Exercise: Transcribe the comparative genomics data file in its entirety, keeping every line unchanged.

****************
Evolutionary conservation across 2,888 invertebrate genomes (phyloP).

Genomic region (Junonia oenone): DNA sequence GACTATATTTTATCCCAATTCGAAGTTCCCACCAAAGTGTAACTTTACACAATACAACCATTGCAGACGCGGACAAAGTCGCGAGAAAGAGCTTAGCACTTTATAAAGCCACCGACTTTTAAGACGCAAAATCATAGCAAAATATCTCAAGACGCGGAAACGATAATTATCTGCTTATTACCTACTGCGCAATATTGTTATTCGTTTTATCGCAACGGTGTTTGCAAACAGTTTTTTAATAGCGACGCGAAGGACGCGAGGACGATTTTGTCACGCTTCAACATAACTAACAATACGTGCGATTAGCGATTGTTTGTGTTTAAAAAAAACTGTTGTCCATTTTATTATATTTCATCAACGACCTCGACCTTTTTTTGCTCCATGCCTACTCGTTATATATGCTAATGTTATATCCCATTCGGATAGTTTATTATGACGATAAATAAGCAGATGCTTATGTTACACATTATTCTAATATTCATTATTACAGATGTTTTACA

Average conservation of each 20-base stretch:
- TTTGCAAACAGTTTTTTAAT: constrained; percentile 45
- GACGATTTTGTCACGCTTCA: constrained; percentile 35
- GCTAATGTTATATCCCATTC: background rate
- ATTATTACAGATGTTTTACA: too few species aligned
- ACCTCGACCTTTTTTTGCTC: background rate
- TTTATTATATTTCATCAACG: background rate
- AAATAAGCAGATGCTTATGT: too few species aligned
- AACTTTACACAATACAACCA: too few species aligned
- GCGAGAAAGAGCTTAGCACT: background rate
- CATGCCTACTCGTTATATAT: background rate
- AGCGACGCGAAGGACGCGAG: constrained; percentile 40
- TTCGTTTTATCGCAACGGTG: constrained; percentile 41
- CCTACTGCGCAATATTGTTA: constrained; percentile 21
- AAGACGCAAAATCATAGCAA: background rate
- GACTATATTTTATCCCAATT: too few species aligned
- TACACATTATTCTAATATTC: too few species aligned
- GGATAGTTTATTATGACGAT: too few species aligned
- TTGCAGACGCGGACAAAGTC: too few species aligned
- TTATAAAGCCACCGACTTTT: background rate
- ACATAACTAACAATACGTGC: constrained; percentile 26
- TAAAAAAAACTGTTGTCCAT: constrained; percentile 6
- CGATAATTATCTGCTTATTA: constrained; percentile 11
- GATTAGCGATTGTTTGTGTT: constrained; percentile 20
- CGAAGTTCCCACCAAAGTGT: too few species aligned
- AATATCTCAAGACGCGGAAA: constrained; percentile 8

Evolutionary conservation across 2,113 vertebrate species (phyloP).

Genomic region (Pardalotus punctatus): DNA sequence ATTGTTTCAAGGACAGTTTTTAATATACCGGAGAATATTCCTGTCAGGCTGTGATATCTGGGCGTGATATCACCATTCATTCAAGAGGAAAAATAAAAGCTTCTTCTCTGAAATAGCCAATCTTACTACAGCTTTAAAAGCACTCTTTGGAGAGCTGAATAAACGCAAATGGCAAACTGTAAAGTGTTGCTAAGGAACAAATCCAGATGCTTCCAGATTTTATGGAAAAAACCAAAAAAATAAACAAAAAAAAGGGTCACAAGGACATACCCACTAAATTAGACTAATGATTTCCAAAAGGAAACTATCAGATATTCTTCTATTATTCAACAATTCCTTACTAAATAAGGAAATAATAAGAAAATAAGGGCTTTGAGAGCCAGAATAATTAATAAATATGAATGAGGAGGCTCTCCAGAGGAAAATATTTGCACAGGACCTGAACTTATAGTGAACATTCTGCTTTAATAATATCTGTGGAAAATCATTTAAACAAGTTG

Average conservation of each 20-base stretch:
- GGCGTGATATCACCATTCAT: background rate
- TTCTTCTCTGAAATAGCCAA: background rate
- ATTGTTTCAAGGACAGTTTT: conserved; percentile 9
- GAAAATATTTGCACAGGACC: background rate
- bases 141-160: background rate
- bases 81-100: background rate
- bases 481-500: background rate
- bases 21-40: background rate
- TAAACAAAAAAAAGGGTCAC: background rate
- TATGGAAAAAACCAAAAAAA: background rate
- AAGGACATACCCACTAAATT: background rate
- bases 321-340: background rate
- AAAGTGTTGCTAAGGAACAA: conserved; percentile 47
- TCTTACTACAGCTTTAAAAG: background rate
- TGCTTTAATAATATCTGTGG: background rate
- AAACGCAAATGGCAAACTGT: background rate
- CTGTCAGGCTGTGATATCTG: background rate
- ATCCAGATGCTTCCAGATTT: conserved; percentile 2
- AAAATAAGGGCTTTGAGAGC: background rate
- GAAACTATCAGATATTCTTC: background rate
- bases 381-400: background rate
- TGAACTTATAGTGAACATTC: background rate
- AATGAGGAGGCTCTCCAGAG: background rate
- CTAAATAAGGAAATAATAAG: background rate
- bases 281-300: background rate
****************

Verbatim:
Evolutionary conservation across 2,888 invertebrate genomes (phyloP).

Genomic region (Junonia oenone): DNA sequence GACTATATTTTATCCCAATTCGAAGTTCCCACCAAAGTGTAACTTTACACAATACAACCATTGCAGACGCGGACAAAGTCGCGAGAAAGAGCTTAGCACTTTATAAAGCCACCGACTTTTAAGACGCAAAATCATAGCAAAATATCTCAAGACGCGGAAACGATAATTATCTGCTTATTACCTACTGCGCAATATTGTTATTCGTTTTATCGCAACGGTGTTTGCAAACAGTTTTTTAATAGCGACGCGAAGGACGCGAGGACGATTTTGTCACGCTTCAACATAACTAACAATACGTGCGATTAGCGATTGTTTGTGTTTAAAAAAAACTGTTGTCCATTTTATTATATTTCATCAACGACCTCGACCTTTTTTTGCTCCATGCCTACTCGTTATATATGCTAATGTTATATCCCATTCGGATAGTTTATTATGACGATAAATAAGCAGATGCTTATGTTACACATTATTCTAATATTCATTATTACAGATGTTTTACA

Average conservation of each 20-base stretch:
- TTTGCAAACAGTTTTTTAAT: constrained; percentile 45
- GACGATTTTGTCACGCTTCA: constrained; percentile 35
- GCTAATGTTATATCCCATTC: background rate
- ATTATTACAGATGTTTTACA: too few species aligned
- ACCTCGACCTTTTTTTGCTC: background rate
- TTTATTATATTTCATCAACG: background rate
- AAATAAGCAGATGCTTATGT: too few species aligned
- AACTTTACACAATACAACCA: too few species aligned
- GCGAGAAAGAGCTTAGCACT: background rate
- CATGCCTACTCGTTATATAT: background rate
- AGCGACGCGAAGGACGCGAG: constrained; percentile 40
- TTCGTTTTATCGCAACGGTG: constrained; percentile 41
- CCTACTGCGCAATATTGTTA: constrained; percentile 21
- AAGACGCAAAATCATAGCAA: background rate
- GACTATATTTTATCCCAATT: too few species aligned
- TACACATTATTCTAATATTC: too few species aligned
- GGATAGTTTATTATGACGAT: too few species aligned
- TTGCAGACGCGGACAAAGTC: too few species aligned
- TTATAAAGCCACCGACTTTT: background rate
- ACATAACTAACAATACGTGC: constrained; percentile 26
- TAAAAAAAACTGTTGTCCAT: constrained; percentile 6
- CGATAATTATCTGCTTATTA: constrained; percentile 11
- GATTAGCGATTGTTTGTGTT: constrained; percentile 20
- CGAAGTTCCCACCAAAGTGT: too few species aligned
- AATATCTCAAGACGCGGAAA: constrained; percentile 8

Evolutionary conservation across 2,113 vertebrate species (phyloP).

Genomic region (Pardalotus punctatus): DNA sequence ATTGTTTCAAGGACAGTTTTTAATATACCGGAGAATATTCCTGTCAGGCTGTGATATCTGGGCGTGATATCACCATTCATTCAAGAGGAAAAATAAAAGCTTCTTCTCTGAAATAGCCAATCTTACTACAGCTTTAAAAGCACTCTTTGGAGAGCTGAATAAACGCAAATGGCAAACTGTAAAGTGTTGCTAAGGAACAAATCCAGATGCTTCCAGATTTTATGGAAAAAACCAAAAAAATAAACAAAAAAAAGGGTCACAAGGACATACCCACTAAATTAGACTAATGATTTCCAAAAGGAAACTATCAGATATTCTTCTATTATTCAACAATTCCTTACTAAATAAGGAAATAATAAGAAAATAAGGGCTTTGAGAGCCAGAATAATTAATAAATATGAATGAGGAGGCTCTCCAGAGGAAAATATTTGCACAGGACCTGAACTTATAGTGAACATTCTGCTTTAATAATATCTGTGGAAAATCATTTAAACAAGTTG

Average conservation of each 20-base stretch:
- GGCGTGATATCACCATTCAT: background rate
- TTCTTCTCTGAAATAGCCAA: background rate
- ATTGTTTCAAGGACAGTTTT: conserved; percentile 9
- GAAAATATTTGCACAGGACC: background rate
- bases 141-160: background rate
- bases 81-100: background rate
- bases 481-500: background rate
- bases 21-40: background rate
- TAAACAAAAAAAAGGGTCAC: background rate
- TATGGAAAAAACCAAAAAAA: background rate
- AAGGACATACCCACTAAATT: background rate
- bases 321-340: background rate
- AAAGTGTTGCTAAGGAACAA: conserved; percentile 47
- TCTTACTACAGCTTTAAAAG: background rate
- TGCTTTAATAATATCTGTGG: background rate
- AAACGCAAATGGCAAACTGT: background rate
- CTGTCAGGCTGTGATATCTG: background rate
- ATCCAGATGCTTCCAGATTT: conserved; percentile 2
- AAAATAAGGGCTTTGAGAGC: background rate
- GAAACTATCAGATATTCTTC: background rate
- bases 381-400: background rate
- TGAACTTATAGTGAACATTC: background rate
- AATGAGGAGGCTCTCCAGAG: background rate
- CTAAATAAGGAAATAATAAG: background rate
- bases 281-300: background rate